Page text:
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[C++] Must a member function of a templated class be inline?

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Okay, let me get this straight: Whenever a class, a member function or both are templated, it must be defined in the header file. Also, a member function to be inline must be declared inside the class definition, or separately, also in the header file, using the inline keyword. Now, I have a templated class with (sometimes templated) member functions, most of which I'd rather keep as a normal function, not an inline function. To keep the class definition clean, I declare the member function (in the header file) right after the class definition. However, when compiling the library and linking to it, I get a lot of "multiple definition of" errors. This is not the case when the member functions are defined inside the class definition. Why does inline-ness of a function determines the number of times it's declared? Must the functions be inline to fix this problem? Thanks

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Can you post your header file? The way you're doing it sounds correct to me.

Quote:
 "I declare the member function (in the header file) right after the class definition."

Do you mean DEFINE? Member functions must be declared in the class, but you may DEFINE them after the class definition.

// header Bla.h#ifndef Bla_h#define Bla_htemplate < typename T >class Bla{public:    void myFunc();};template < typename T >void Bla< T >::myFunc(){    // do stuff here}#endif

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Any function in a header should be either static or inline.

Member functions defined within class declarations are already inline.
For others, you need to specify inline yourself.

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Quote:
 Whenever a class, a member function or both are templated, it must be defined in the header file.

Actually, they only need to be defined somewhere where they will be visible to anything that will consume it. In practice, however, this does mean that the overwhelming majority of template functions must be implemented in headers, otherwise they're available only to the translation unit of the .cpp file they're contained in (sometimes this is desirable). The compiler will not stop you from defining templates in a source file.

Quote:
 Also, a member function to be inline must be declared inside the class definition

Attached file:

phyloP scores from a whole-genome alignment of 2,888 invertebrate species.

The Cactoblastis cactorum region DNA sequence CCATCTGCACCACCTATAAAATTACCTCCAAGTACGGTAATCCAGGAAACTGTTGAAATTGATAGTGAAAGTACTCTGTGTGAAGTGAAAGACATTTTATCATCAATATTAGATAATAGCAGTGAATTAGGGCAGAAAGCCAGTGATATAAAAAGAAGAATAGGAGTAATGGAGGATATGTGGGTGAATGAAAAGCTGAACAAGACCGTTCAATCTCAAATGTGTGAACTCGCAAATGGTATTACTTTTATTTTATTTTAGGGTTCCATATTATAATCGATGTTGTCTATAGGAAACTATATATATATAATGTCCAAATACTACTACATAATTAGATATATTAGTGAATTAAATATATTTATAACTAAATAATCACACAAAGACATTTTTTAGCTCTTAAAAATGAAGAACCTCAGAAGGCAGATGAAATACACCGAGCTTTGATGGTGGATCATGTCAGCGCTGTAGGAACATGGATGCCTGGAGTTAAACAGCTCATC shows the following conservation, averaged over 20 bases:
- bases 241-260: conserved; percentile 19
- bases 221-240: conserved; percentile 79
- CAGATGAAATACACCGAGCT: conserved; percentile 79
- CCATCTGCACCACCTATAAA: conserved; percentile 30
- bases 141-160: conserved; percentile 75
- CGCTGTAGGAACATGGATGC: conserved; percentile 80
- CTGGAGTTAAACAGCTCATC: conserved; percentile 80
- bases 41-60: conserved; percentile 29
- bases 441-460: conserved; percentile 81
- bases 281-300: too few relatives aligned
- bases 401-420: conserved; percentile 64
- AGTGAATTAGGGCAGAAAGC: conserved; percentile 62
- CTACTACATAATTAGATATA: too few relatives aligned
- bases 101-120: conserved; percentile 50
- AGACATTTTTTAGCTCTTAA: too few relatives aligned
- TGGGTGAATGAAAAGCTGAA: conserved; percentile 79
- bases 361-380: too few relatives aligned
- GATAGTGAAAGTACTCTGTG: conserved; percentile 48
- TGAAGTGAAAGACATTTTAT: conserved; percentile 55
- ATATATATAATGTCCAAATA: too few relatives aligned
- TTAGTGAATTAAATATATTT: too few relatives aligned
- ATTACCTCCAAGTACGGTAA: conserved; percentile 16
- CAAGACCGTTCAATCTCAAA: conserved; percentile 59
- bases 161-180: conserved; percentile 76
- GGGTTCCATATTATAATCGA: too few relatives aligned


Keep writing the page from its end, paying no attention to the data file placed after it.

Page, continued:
Close -- a member function defined inside the class definition is implicitly marked inline.

Quote:
 Now, I have a templated class with (sometimes templated) member functions, most of which I'd rather keep as a normal function, not an inline function. To keep the class definition clean, I declare the member function (in the header file) right after the class definition.

Your terminology is inaccurate. I have an idea of what you are probably doing wrong, but you should provide an example of your code to be sure.

To declare a function is:
ReturnType FunctionnName(/* possible parameters */);

To define one is:
ReturnType FunctionnName(/* possible parameters */) {  // Code and stuff...}

That said...
Quote:
 Why does inline-ness of a function determines the number of times it's declared? Must the functions be inline to fix this problem?

It doesn't, and the number of times the function is declared isn't a problem. It's the number of times it's defined, which is what I suspect you're actually doing when you say you declare the functions outside the class definition.

If those functions are not marked inline, and are not templates (either directly or via their containing class), then they will be defined every time the compiler sees them, and since every source file is compiled in isolation, every source file that sees that header will define those functions, which means when the linker gets around to patching things up, it sees N different definitions for the same thing and throws up its hands in frustration.

Templates and inline function definitions are the 'exception' to the one-definition-rule because they have to be available to the compiler where they are used. A compiler could not ever inline a function if it doesn't know what the function looks like.